The ripple effects of soaring energy prices | Article

How companies can cope with energy price risks

As profit margins are often thin and many sectors are energy-intensive, firms have to closely follow oil, gas and power prices. There are several strategies that companies can follow to mitigate price fluctuations. All of them have their pros and cons and most companies make use of a combination of these strategies. Therefore, we should point out that the exposure, risk appetite and market situation for every single company is different:

Minimise energy use: By using energy-efficient production processes, the amount of energy will be diminished and the vulnerability to energy price hikes will diminish. Air carriers can for instance invest in more energy-efficient aeroplanes. This strategy however takes time and is less suitable to accommodate the immediate impact of high energy prices.

Use a price escalation clause: This makes it possible for firms to pass on energy price increases to the customer. This is mainly done in B2B markets. Price clauses with private consumers (B2C) are more difficult to achieve and therefore not common.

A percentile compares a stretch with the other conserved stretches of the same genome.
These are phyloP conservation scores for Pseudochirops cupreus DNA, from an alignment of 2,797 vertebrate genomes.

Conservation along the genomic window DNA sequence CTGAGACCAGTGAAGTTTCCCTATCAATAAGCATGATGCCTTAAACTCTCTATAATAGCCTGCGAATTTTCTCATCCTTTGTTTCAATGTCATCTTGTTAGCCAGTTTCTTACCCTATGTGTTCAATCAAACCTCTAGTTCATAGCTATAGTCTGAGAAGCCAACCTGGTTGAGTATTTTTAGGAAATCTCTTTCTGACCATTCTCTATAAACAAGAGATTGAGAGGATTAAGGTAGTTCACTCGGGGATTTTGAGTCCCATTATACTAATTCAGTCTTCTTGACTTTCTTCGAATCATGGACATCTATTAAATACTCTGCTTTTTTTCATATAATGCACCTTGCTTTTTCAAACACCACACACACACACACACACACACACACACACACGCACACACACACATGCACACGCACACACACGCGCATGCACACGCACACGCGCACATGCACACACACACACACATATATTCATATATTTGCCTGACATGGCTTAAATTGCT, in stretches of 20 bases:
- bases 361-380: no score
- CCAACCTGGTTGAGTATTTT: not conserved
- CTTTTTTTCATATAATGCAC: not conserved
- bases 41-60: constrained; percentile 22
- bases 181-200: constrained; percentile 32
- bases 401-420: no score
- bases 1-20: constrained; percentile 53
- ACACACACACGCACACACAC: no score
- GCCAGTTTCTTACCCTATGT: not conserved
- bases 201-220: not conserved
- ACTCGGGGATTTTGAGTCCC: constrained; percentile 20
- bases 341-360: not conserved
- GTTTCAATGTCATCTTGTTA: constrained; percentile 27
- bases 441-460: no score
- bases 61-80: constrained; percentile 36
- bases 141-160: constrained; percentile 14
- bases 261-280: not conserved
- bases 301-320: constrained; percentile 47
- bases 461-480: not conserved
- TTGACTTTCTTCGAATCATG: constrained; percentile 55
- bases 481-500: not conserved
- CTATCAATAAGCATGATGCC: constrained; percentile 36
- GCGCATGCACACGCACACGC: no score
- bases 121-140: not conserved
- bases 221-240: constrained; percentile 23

Directly procure inputs: Firms can directly procure oil, gas or power at the moment a sales deal is closed. This secures the calculated energy price at the moment of closing the deal. They can do this in two ways. First, they can agree on the price with a supplier and ensure delivery of the fuel at the moment needed in the production process. However, it must be said that suppliers are sometimes reluctant to lock in such long term contracts as the price risk is handed over to them. Second, firms can buy the needed energy directly, have it delivered directly and stored until needed. Yet, this results in (high) storage costs and a decrease in working capital.

Commodity futures: If the above strategies are not possible, a hedge with a commodity future is an option. However, futures are complicated financial products which have to be fully understood and constantly monitored.